Focus is on 21st Assembly race

Publication Date: Wednesday Oct 30, 1996

STATE ASSEMBLY: Focus is on 21st Assembly race

Race pits former Assemblyman Lempert against former Councilman Laliotis

The race for the 21st District seat in the state Assembly is pitting a former state assemblyman and a former Los Altos city councilman.

And the race is drawing much attention among the state's major political parties. Democrats are eager not to lose one of their established seats, held for 15 years by Byron Sher. But Republicans are hoping to pick up the seat in their quest to control the Assembly.

The 21st Assembly District runs from Foster City down to Los Altos and to the Santa Cruz county line, and from Half Moon Bay to East Palo Alto.

The major candidates are San Mateo County Supervisor Ted Lempert, who served in the state Assembly from 1988 to 1992. Lempert lost his seat to redistricting in 1992.

The Republican candidate is Ted Laliotis, a former Los Altos City Councilman who served from 1987 to 1995.

The two candidates have squared off at 10 debates since the beginning of the campaign.

Other candidates: Also running are Chris Inama, the Libertarian Party candidate and Ron Whitehurst, the Natural Law Party candidate.

Name: Ted Lempert

Age: 35 Residence: San Carlos

Background: Lempert went to local public schools before attending Princeton's Woodrow Wilson School of Public and International Affairs. He later earned his law degree from Stanford University. Lempert worked as special counsel and associate with a San Francisco law firm before winning the 1988 election for the 20th Assembly District.

He was re-elected in 1990. After redistricting placed him in the 21st District, he ran for Congress and was defeated. In 1993 he was elected to the San Mateo County Board of Supervisors in the special election and then re-elected for a full term in 1994 where he still serves.

Where he stands: Lempert supports local control and class size reduction in public schools and opposes education budget cuts. He also advocates streamlining social services and enacting stricter work requirements on welfare recipients while providing job training and child care.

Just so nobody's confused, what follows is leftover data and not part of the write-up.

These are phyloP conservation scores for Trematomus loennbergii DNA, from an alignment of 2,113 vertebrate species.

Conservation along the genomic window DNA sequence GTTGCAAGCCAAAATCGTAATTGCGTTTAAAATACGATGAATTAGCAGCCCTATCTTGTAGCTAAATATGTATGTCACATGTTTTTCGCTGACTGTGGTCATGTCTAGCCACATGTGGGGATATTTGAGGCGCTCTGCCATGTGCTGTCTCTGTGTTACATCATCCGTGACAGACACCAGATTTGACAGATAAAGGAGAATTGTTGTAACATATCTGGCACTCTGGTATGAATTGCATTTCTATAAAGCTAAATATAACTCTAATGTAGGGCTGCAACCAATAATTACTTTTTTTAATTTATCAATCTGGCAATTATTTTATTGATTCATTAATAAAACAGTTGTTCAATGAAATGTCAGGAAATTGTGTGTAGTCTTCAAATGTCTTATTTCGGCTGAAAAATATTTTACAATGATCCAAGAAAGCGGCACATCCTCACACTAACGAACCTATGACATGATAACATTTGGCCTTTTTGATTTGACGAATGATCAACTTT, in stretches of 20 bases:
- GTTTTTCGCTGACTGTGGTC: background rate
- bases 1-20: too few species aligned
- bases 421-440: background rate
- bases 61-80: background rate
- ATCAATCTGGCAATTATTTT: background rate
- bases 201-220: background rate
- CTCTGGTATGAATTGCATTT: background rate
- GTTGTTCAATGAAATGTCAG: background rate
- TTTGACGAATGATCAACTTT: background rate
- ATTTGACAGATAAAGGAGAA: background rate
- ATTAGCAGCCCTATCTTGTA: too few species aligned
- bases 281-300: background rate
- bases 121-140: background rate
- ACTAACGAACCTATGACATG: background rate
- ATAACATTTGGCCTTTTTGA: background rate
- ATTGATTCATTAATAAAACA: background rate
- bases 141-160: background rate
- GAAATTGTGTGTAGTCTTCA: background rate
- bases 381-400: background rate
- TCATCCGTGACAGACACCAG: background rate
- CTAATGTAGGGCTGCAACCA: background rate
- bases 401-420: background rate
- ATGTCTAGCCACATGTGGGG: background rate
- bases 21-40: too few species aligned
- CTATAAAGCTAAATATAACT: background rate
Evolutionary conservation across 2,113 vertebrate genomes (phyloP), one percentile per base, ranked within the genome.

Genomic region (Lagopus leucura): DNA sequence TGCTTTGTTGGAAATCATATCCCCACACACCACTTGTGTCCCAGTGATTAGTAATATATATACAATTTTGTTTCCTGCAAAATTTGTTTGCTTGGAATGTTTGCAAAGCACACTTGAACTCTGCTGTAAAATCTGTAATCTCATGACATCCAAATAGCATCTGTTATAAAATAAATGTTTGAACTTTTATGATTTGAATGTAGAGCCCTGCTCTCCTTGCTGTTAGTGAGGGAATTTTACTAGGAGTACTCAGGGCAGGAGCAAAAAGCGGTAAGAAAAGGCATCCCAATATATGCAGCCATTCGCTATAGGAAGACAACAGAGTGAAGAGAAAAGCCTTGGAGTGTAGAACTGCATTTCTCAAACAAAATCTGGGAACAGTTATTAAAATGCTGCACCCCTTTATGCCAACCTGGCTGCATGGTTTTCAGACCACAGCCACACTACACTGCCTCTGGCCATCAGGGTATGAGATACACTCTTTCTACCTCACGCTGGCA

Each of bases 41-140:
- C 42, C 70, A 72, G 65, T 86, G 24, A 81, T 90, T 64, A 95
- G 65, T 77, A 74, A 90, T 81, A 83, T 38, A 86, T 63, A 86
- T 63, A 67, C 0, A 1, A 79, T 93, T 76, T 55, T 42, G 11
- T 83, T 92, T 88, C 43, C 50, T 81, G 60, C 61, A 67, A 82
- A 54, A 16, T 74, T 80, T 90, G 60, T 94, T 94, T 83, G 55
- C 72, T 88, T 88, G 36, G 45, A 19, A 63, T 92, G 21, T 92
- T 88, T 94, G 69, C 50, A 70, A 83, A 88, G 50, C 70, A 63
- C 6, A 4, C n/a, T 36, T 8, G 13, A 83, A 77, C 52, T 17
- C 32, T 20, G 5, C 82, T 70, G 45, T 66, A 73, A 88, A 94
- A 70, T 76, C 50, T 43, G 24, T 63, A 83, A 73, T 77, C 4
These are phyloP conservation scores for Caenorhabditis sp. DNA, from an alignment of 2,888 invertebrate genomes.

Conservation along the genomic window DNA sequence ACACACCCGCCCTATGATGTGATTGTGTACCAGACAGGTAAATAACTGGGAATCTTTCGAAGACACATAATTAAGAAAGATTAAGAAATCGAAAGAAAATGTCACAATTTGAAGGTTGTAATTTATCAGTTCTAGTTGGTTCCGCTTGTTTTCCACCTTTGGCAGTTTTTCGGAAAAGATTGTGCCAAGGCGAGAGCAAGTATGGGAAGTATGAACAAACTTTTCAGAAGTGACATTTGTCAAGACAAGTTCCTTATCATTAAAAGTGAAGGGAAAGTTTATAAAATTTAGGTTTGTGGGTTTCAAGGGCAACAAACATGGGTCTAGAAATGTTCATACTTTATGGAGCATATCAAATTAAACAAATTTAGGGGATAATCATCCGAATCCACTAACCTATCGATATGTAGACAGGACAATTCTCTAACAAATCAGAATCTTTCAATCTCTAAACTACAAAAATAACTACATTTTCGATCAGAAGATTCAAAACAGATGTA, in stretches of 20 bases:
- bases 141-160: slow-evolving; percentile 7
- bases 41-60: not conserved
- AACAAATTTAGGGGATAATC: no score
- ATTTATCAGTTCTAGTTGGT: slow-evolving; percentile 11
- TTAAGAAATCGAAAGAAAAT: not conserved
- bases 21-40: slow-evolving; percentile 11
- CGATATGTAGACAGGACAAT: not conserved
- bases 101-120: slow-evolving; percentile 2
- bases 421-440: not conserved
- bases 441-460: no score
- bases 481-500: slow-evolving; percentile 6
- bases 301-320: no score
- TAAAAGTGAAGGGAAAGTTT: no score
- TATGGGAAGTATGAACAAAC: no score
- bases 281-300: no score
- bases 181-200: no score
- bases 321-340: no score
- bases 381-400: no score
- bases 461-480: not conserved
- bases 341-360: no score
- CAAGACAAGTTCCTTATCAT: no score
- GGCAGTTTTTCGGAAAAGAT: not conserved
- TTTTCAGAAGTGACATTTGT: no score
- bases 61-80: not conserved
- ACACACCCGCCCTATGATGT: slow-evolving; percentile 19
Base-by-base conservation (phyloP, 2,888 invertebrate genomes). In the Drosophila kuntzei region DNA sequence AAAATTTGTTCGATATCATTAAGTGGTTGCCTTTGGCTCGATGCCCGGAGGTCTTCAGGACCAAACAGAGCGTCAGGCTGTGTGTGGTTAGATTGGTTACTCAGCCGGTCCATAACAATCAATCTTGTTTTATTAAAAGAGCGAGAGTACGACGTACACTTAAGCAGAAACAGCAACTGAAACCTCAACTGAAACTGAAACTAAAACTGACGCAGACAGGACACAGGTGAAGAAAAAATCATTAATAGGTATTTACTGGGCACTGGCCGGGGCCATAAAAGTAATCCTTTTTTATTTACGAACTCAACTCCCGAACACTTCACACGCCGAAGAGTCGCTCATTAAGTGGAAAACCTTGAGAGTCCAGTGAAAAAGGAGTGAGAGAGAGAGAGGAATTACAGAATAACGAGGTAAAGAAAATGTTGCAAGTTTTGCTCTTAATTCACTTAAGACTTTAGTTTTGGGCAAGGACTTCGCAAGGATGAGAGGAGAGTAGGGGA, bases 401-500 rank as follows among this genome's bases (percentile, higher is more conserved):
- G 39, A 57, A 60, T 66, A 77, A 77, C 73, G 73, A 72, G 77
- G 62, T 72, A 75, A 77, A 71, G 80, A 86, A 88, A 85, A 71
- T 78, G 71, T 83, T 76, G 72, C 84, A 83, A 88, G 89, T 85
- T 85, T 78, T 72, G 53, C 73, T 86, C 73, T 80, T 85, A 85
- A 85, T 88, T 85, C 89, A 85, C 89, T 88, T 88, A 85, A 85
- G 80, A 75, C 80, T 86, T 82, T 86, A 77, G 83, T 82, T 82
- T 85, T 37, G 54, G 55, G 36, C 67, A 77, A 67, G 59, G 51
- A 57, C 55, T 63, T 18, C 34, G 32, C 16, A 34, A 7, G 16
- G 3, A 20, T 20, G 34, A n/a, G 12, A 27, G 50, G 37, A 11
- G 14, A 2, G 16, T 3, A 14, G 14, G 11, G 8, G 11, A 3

Along with cutting out state regulations on businesses that are contradictory or unclear, he supports consolidating regulatory agencies without lowering environmental standards to create what he calls "one-stop permit shopping." He supports continuing protection for the state's coastlines and old-growth redwood forests and also expanding the mass transit system to help reduce air pollution. Lempert would also like to introduce an amendment in the state constitution limiting campaign spending.

Name: Ted Laliotis Age: 56 City of residence: Los Altos Background: Laliotis earned a bachelor's degree in Electrical Engineering from University of California in Berkeley and a master's degree in Electrical Engineering and Computer Science from San Jose State University. During his 32-year career in the technology field, Laliotis has worked as a scientist at IBM San Jose, a scientist and engineering manager at Fairchild R&D, vice-president for Advanced Technology for ASI and a scientist and Engineering executive at HP Laboratories.

Laliotis was appointed Planning Commissioner of the City of Los Altos in 1985 and two years later won a seat on the City Council. In 1991 he was re-elected.

He has also served on the Santa Clara County Transportation Commission and the Housing Action Coalition Committee and has been a board member with the Congestion Management Agency and the Transportation Agency. Where he stands: Laliotis advocates local control over public schools and class size reduction. Besides requiring teachers to pass proficiency exams, he supports "zero tolerance" for anyone selling drugs on or near schools.

He also supports limits on cash damages in lawsuits against businesses and in malpractice lawsuits. Laliotis supports increasing prison facilities, increasing law enforcement and expanding the use of the death penalty.

Laliotis also advocates streamlining government agencies and environmental regulations. He said he would like to encourage self-regulation on the Internet instead of government censorship. Along with allocating more funds to support recycling and toxic cleanup efforts, he also supports providing financial incentives to farmers who conserve soil and minimize their use of fertilizers and pesticides.

--Leslie Donaldson 

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